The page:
Beware Codependent Relationships

Beware Codependent Relationships

In the famous rom-com “How to Lose a Guy in Ten Days,” the female love-interest gives up her future career as a journalist to stay in New York and remain in a relationship with the man of her dreams. In “The Proposal,” the male love-interest marries the female love-interest in order to keep her from being deported just because he wants to date her. In both movies, someone in a romantic relationship is making a huge personal sacrifice to stay with the “love of their life.” We are often told that putting someone before ourselves is the true meaning of love, but where does one draw the line?

In school, we are often taught how to pass college writing programs and solve math problems, but we are never really taught how to seek healthy relationships. If we’re never been exposed to a healthy relationship at home, this task is that much more difficult. I found myself in a codependent relationship this year, and while it is often seen as “cute” to have a guy put a girl before himself, it is quite a different story in real life. Since this relationship ended, I began to do my own research on codependent relationships and was surprised at all of the information I found.

What is a codependent relationship?

A codependent relationship can take many shapes and forms, but the basic gist is that the relationship begins to resemble an addiction. The people involved cannot live without each other and their only sense of identity often comes from the relationship and the moods of their partner. Codependent relationships also include those that are one-sided or abusive (either physically or emotionally). Mental Health America considers codependency a disorder that is learned from dysfunctional family dynamics.

Signs you are in a codependent relationship

While there are many signs of a codependent relationship (which differ depending on the person and their own trauma), here are a few key warnings to look out for:

  • One partner wants to be the caretaker to someone who needs “rescuing”
  • One or both parties often put each other above themselves in unhealthy ways
  • One partner does anything to please their partner
  • One or both partners cannot express their own wants and needs in a relationship
  • May not get happiness from anything else other than their romantic relationship
  • Moods rely entirely on how their partner is feeling
  • Maintenance of the relationship is preventing one from participating in their own hobbies and interests
  • Low self-esteem
  • The relationship is a rebound relationship

Advice if you are in a codependent relationship

If you have a lot of the qualities that make up a codependent relationship, or if you are in a relationship with someone who seems to exhibit the signs of a codependent, consider going to therapy or a support group in order to create a healthy relationship again. One of my biggest regrets in my own codependent relationship was not doing my research and seeking help in dealing with someone who was more predisposed to having this kind of unhealthy relationship. It cannot hurt to try and reach out and have discussions about this with your partner as well. They may not realize that they are exhibiting these qualities, and the best way to get through it could be open communication and a willingness to set boundaries for both parties. If this does not work, the only solution would be to terminate the relationship and focus on yourself and your past trauma to keep you from entering a codependent relationship again. In the end, codependent relationships are not healthy and should be worked on in some way, whether that be through therapy or through breaking up the relationship.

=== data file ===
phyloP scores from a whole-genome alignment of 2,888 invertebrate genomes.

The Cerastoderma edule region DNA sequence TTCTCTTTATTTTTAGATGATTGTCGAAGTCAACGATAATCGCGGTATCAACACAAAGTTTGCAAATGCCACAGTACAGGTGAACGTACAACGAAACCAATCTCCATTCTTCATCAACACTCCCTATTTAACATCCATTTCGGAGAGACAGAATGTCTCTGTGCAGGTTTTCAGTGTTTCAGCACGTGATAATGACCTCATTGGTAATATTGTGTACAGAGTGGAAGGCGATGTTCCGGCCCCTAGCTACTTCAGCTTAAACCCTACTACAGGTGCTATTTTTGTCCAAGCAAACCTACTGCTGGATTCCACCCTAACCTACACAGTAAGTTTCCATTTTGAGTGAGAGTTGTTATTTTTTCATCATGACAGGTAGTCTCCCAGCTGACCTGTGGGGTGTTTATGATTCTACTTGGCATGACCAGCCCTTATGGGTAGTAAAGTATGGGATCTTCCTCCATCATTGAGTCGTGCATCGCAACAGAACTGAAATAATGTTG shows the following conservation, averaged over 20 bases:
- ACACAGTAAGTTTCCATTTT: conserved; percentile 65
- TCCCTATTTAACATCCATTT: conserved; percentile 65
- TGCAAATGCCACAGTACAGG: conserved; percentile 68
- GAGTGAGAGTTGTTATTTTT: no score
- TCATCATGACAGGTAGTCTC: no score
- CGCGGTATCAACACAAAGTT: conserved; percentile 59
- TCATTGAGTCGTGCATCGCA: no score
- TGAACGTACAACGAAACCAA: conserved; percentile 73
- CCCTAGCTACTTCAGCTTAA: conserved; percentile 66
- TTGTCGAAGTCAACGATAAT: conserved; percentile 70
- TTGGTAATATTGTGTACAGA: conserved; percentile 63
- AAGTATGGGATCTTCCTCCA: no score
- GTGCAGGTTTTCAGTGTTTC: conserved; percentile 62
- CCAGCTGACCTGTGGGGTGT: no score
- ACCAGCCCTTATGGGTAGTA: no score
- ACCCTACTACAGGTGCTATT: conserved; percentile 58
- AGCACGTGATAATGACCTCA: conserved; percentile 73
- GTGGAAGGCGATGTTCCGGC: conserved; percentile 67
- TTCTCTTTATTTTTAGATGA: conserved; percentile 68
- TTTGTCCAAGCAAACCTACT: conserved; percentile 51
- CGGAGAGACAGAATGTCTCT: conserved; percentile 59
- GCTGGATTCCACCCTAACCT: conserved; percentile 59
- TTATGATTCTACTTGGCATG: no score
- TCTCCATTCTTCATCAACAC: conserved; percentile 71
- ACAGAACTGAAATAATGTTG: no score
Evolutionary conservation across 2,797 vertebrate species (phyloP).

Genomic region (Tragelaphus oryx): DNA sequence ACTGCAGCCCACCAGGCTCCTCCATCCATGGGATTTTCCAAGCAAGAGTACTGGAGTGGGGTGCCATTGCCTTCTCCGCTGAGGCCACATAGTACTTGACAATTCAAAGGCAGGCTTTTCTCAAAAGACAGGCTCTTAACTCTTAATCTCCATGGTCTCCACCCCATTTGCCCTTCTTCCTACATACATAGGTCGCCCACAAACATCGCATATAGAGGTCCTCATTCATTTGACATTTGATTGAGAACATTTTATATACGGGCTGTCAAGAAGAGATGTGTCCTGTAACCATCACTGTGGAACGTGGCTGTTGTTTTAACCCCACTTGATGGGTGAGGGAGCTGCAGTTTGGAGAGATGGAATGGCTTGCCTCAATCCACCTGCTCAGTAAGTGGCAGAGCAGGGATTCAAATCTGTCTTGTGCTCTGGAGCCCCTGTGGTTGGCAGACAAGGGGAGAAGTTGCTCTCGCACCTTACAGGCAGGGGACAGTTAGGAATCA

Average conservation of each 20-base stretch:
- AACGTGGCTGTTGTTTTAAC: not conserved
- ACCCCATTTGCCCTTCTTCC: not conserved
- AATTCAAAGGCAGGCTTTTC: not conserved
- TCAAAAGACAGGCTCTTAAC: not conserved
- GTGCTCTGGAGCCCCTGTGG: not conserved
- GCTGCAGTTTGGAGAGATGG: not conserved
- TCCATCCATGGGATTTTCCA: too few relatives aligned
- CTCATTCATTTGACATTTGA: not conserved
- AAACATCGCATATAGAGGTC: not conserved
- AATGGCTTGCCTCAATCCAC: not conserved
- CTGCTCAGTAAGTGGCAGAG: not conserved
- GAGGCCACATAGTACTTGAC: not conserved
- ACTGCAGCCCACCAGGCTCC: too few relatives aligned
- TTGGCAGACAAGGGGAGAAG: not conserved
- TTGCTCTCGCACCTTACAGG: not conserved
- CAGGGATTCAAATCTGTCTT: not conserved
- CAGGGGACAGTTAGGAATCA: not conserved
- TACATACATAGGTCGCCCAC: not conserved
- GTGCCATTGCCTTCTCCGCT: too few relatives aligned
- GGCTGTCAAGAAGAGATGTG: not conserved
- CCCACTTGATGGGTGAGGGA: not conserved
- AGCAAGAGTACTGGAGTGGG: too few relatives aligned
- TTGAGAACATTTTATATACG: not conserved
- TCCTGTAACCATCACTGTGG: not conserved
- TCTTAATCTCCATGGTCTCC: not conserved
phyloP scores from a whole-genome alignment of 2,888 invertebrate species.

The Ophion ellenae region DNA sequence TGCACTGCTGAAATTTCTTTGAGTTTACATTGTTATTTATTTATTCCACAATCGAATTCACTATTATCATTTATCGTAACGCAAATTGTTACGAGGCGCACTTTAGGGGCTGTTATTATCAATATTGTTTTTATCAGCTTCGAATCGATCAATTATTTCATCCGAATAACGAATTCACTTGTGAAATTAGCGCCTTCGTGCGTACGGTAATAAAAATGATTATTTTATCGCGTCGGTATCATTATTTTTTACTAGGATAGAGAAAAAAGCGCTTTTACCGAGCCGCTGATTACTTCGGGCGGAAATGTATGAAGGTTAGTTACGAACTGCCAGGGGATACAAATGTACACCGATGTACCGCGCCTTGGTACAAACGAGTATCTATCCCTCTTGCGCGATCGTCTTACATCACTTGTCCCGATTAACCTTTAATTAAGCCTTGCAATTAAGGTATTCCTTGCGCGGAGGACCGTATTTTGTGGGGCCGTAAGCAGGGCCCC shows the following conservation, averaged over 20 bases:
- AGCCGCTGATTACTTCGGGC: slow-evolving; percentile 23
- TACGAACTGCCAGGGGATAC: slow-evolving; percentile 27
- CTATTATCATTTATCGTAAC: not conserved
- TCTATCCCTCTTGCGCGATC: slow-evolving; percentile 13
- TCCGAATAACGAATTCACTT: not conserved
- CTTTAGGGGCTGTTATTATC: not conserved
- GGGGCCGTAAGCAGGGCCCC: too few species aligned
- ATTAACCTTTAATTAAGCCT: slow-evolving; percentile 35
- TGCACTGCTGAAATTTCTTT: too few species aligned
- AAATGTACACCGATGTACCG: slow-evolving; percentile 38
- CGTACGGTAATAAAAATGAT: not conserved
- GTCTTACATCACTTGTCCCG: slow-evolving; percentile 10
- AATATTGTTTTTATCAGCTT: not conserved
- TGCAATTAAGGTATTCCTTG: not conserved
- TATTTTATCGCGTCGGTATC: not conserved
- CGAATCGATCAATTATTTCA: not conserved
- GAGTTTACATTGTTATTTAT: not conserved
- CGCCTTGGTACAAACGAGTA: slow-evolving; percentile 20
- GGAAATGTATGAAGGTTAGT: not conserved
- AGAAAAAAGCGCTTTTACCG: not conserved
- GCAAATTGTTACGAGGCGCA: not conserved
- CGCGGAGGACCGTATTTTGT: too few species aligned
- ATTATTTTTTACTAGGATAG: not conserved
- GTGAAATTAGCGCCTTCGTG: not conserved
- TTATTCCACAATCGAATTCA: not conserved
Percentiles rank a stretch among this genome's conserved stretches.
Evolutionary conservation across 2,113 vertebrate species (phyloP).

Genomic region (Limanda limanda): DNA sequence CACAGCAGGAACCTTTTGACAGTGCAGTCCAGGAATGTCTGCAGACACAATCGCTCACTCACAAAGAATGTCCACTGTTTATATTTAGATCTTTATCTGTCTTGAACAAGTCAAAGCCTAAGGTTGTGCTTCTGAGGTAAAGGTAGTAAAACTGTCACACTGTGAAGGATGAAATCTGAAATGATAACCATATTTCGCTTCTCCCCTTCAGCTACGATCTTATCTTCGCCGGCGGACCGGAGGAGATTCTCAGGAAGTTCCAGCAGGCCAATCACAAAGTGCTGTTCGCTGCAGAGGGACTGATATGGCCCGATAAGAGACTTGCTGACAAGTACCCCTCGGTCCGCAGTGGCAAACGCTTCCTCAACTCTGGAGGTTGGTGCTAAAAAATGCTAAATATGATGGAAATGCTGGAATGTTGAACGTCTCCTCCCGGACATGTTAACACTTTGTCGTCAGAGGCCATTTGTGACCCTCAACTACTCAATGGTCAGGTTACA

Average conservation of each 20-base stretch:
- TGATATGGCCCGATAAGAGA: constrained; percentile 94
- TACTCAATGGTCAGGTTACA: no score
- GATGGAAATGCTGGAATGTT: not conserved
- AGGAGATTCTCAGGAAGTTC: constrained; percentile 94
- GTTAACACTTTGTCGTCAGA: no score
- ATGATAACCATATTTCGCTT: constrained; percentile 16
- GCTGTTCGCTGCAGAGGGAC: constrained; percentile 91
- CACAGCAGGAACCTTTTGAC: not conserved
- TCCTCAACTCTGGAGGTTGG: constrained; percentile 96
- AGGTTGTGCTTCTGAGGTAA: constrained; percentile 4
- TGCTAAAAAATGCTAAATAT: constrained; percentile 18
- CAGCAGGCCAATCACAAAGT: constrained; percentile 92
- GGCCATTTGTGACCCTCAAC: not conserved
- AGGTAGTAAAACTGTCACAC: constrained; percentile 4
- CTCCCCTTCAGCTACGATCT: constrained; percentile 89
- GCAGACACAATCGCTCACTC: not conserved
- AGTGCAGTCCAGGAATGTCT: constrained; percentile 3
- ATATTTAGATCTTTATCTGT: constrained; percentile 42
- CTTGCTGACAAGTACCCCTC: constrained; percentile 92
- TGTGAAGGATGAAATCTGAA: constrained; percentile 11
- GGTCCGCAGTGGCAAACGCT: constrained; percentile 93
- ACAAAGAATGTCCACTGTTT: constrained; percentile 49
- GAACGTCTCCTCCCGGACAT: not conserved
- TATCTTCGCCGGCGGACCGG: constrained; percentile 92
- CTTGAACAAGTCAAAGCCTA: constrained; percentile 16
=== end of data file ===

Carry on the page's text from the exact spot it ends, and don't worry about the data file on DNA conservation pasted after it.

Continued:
When my ex broke up with me, I was constantly worried for his future relationships, and it took me a long time to get used to the idea that this was simply not (and never was) my own problem. While therapy and support groups can help you maintain a healthy relationship despite the trauma of the past, it is important to remember that if your partner is not willing to get the help they need, it is not your job to fix them. Knowing that I played a role in my codependent relationship too, I have since worked through my own issues and have begun going to therapy. This experience has allowed me to recognize what codependent relationships were, and being aware of these red flags will help me avoid these unhealthy relationships. Codependent relationships don’t have to be forever, and like me, you can get through it, too!

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    JudyAnn HurstMar 11, 2019 at 3:03 pm

    I am in a relationship with someone who is on the Autism Spectrum. He is also an adult child of an alcoholic. I am trying to adjust my expectations because he needs me to be very dir when communication…. a little exhausting. I was going to file for divorce when I thought his issues were just ACOA issues. I am conflicted now that I know he doesn’t get social verbal cues, etc. I have been in recovery for over 30 years, Al-Anon and ACOA mostly. To stay with someone I love who has these limitations is codependent?